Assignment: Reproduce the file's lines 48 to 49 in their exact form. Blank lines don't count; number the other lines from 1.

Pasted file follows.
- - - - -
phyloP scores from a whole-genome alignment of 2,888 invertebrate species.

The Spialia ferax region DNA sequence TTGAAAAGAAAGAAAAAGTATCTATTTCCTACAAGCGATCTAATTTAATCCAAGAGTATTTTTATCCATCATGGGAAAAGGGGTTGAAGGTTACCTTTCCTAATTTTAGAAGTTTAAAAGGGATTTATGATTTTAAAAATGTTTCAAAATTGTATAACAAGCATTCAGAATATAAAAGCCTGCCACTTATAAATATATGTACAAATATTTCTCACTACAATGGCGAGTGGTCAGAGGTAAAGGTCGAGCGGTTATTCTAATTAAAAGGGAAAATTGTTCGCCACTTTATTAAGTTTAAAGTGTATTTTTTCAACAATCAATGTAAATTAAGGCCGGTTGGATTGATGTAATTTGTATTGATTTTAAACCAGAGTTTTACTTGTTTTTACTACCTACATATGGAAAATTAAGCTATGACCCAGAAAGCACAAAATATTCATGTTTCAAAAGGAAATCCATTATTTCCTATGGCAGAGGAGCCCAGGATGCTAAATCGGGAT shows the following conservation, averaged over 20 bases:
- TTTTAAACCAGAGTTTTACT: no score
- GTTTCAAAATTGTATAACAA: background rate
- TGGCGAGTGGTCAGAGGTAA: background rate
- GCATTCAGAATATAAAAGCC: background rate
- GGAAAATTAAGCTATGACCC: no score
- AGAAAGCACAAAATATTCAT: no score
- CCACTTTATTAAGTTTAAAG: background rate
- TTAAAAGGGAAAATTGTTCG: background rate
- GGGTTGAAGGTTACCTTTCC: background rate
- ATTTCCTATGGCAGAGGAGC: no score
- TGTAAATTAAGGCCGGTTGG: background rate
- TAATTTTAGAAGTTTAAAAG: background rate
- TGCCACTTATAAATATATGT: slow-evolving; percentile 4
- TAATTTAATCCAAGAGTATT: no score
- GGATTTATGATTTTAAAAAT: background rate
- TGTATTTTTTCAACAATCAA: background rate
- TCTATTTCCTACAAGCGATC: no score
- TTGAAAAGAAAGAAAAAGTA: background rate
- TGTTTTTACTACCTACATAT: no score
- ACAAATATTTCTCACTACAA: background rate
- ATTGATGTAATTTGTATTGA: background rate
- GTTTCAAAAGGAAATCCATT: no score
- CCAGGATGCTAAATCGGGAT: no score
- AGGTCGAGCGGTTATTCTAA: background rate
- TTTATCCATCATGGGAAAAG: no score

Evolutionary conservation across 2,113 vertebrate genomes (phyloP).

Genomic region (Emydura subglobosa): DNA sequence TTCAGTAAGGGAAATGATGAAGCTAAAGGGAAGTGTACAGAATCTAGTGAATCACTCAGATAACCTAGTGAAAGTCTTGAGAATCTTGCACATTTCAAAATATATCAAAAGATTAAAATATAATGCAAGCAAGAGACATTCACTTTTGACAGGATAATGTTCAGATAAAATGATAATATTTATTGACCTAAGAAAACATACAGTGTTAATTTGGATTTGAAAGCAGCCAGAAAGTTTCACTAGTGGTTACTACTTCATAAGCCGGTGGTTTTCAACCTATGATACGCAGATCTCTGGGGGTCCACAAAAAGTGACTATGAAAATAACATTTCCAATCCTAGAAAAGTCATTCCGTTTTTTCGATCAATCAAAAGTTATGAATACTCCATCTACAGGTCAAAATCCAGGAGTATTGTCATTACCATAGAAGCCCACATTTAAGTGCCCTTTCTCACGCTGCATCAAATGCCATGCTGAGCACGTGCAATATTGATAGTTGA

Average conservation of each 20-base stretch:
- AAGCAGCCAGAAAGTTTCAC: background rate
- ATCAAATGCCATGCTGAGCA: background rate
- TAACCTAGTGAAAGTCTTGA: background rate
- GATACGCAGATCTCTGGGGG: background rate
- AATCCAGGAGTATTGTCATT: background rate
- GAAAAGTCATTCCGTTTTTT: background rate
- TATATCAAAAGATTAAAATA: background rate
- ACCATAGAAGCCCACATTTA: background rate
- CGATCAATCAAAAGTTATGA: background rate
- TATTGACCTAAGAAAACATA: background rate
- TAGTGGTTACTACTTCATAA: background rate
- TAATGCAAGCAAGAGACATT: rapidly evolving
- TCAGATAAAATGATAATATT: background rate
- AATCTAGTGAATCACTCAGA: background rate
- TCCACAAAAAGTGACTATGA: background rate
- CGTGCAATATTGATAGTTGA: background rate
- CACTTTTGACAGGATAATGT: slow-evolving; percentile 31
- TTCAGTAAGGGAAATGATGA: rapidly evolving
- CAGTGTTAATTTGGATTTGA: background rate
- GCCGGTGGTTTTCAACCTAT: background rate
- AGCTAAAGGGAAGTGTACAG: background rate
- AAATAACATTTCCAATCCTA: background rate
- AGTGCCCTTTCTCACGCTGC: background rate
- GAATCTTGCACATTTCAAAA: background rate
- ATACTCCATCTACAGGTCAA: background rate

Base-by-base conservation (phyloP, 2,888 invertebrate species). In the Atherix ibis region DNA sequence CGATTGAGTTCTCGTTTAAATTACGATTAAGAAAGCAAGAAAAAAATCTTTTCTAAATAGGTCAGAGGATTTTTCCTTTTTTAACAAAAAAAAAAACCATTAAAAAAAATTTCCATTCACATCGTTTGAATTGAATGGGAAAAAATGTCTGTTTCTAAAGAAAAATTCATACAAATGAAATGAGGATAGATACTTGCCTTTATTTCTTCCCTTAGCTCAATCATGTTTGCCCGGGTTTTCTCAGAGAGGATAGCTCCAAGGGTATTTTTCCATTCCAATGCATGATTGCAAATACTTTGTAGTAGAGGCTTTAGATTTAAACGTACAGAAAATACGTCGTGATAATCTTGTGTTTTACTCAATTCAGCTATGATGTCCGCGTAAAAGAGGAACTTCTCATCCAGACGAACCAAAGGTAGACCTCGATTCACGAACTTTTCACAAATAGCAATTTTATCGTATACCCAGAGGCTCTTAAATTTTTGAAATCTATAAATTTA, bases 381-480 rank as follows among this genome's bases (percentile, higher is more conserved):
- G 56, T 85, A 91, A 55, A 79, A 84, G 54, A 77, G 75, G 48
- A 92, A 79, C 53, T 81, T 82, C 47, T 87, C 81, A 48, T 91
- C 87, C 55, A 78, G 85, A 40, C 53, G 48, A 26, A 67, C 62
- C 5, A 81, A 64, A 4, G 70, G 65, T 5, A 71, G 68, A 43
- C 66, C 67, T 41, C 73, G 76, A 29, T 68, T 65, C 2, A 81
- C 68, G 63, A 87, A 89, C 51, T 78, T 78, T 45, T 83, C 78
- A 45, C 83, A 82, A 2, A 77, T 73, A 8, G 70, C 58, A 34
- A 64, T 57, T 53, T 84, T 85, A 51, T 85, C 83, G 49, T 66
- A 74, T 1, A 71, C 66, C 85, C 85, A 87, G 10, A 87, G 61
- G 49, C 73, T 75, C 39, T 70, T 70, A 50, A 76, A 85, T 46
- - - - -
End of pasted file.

- TTCAGTAAGGGAAATGATGA: rapidly evolving
- CAGTGTTAATTTGGATTTGA: background rate